Vaccines, once the darlings of medical science, lost their reputation for safety in the 1980s and 1990s. After a flurry of disturbing "news-you-can-use" segments, some parents refused to get their kids immunized. For vaccines, the journey back to credibility has been slow.
Physician Paul Offit provides a road map for that voyage. In a meticulously researched tour de force, Offit exposes the lack of science underlying the claims of the anti-vaccine movement. Some fears were legitimate — polio and rotavirus vaccines, he notes, posed real risks for certain people. Both were replaced by safer vaccines.
But over the past 25 years, vaccines have been accused of causing multiple sclerosis, diabetes, learning disabilities and attention disorders. Under attack were shots for whooping cough, meningitis, measles and hepatitis B — all of which were later found to be safe.
The cause célèbre was a 1998 scare in which a British physician claimed to link autism in 12 children with the measles vaccine. Several subsequent studies proved this claim false. But by then four unvaccinated children had died of measles and many more had gotten sick. "We've reached a tipping point," Offit writes. "Children are suffering and dying because their parents are more frightened by vaccines than by the diseases they prevent."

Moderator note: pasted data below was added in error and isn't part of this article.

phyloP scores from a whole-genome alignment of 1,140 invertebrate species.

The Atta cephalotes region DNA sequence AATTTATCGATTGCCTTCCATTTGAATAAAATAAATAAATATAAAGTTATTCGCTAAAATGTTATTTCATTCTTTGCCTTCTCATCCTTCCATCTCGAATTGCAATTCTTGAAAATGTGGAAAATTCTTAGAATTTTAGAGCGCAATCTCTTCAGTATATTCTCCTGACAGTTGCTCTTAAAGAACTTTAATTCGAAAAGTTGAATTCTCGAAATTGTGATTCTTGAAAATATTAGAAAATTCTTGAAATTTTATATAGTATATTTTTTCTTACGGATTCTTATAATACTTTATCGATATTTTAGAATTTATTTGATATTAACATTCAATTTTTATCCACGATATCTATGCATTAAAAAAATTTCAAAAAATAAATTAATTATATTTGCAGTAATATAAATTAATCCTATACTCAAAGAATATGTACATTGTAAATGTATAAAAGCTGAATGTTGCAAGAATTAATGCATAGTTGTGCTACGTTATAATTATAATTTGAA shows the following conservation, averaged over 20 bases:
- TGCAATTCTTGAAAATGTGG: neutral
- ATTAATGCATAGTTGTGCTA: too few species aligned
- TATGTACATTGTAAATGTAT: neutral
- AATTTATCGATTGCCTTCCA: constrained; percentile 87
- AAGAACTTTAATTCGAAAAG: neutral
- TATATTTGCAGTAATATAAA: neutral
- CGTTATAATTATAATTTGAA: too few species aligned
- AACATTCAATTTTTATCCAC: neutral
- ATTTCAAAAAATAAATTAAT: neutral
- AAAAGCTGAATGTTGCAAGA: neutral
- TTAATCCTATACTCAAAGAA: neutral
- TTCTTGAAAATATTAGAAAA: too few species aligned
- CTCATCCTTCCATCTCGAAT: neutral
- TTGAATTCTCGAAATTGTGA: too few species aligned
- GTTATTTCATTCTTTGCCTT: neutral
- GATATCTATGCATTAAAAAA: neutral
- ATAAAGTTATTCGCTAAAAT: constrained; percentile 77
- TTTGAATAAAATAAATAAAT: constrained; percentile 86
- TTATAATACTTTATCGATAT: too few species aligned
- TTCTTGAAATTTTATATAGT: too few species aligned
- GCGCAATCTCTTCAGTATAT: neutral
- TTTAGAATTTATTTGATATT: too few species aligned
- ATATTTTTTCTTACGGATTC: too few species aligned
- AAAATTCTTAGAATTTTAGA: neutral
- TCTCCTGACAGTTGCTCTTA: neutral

In 2009 and 2010, U.S. courts ruled against claims linking autism with vaccines. Still, many vaccine opponents aren't persuaded, and they have talk show access and Hollywood friends. To level the playing field, every doctor's office should have a copy of Offit's book, giving parents the other side of the story.
Basic Books, 2010, 288 p., $27.50.
Note: To comment, Science News subscribing members must now establish a separate login relationship with Disqus. Click the Disqus icon below, enter your e-mail and click “forgot password” to reset your password. You may also log into Disqus using Facebook, Twitter or Google.